To quote Jason Kenney: “To not enforce the laws of the land, including federal laws, which include the Criminal Code… is nuts.”
These comments came on the wings of now Premier Smith’s commitment to bring forth the Alberta Sovereignty Act. Smith’s opponents in the UCP leadership race, many of whom now serve in her caucus and hold significant ministerial portfolios, claimed the Sovereignty Act would “drive investment, jobs and people out of Alberta.” Another called it a “destructive piece of legislation,” and another called it a “fairy tale.”
The characterization of Premier Smith driving forward policies dangerous to Alberta’s interests was not a partisan critique. The call was coming from inside the house. Her own party warned of the destructiveness of her approach to the leadership of the UCP and to Alberta.
Stephen Harper, a self-proclaimed populist Conservative, refused to even mention Smith’s name in an ad sent out by the UCP. Noticeably, Harper didn’t even name the UCP.
When Jason Kenney, Stephen Harper, and even former Calgary city councillor and mayoral challenger Jeromy Farkas find Smith too extreme to support publicly or directly, we should all take note.
The UCP is capitalizing on the expectation that Albertans will ignore the absence of conservative values as long as the extremism and authoritarian activities demonstrated by Smith and the UCP are clothed in conservative blue. In a rush of populist anger cultivated during the pandemic, elements of conservatism that were formerly boilerplate have been abandoned.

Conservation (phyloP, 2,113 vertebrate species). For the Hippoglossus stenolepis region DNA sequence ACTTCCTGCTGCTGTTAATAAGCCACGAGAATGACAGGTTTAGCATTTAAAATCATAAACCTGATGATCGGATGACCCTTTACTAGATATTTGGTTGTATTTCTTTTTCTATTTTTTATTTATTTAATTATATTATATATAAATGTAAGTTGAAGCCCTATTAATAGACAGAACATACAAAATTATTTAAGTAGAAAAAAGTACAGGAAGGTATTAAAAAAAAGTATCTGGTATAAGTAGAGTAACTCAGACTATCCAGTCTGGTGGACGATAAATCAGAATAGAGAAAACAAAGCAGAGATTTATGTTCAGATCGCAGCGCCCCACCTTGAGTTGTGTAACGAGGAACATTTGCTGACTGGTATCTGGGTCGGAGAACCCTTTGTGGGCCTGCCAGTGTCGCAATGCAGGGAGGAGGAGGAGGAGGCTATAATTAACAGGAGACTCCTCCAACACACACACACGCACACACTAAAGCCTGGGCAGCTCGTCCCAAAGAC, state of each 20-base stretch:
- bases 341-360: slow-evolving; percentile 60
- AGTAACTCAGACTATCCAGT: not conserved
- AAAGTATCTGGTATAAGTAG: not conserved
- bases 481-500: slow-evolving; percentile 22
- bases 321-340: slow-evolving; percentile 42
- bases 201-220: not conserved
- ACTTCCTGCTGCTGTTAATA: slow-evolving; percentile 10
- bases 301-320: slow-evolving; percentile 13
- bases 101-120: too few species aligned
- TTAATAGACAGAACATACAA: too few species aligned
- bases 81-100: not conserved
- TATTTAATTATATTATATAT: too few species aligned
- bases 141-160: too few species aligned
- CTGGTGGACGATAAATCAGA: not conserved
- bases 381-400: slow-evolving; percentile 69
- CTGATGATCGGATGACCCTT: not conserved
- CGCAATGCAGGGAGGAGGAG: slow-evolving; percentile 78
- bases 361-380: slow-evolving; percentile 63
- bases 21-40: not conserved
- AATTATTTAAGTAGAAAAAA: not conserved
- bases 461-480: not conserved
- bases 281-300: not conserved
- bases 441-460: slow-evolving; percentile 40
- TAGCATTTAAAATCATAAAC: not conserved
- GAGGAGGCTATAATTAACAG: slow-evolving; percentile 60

To quote Lee Richardson, a prominent Progressive Conservative who served under Stephen Harper, Premier Smith is “not a conservative.” Richardson says Danielle Smith has lost “the traditional Conservative values of integrity, ethics, respect for our institutions, authority, the rule of law, and the norms of a democratic society.”
Echo left by Trumpism
Premier Smith’s style of politics is an echo left by Trumpism and is a continuation of the political slide into populist extremes. I fear that this political backslide will be seen as inevitable in an election largely decided by political brands rather than political beliefs.
Albertans may look to the extremism Trump courted and see similarities here in Smith’s insurgency that has taken over the UCP. Trump actively sought to interfere with the pursuit of justice, and in his role as President, had significant amnesty powers that allowed him to do so. Trump spread misinformation and fueled conspiracy theories around Covid-19 and election fraud, and his actions led to one of the most shocking attacks on democracy in American history: The January 6 insurrection on the American capitol.
At risk of cliché: Mark Twain once said history never repeats itself, but it rhymes.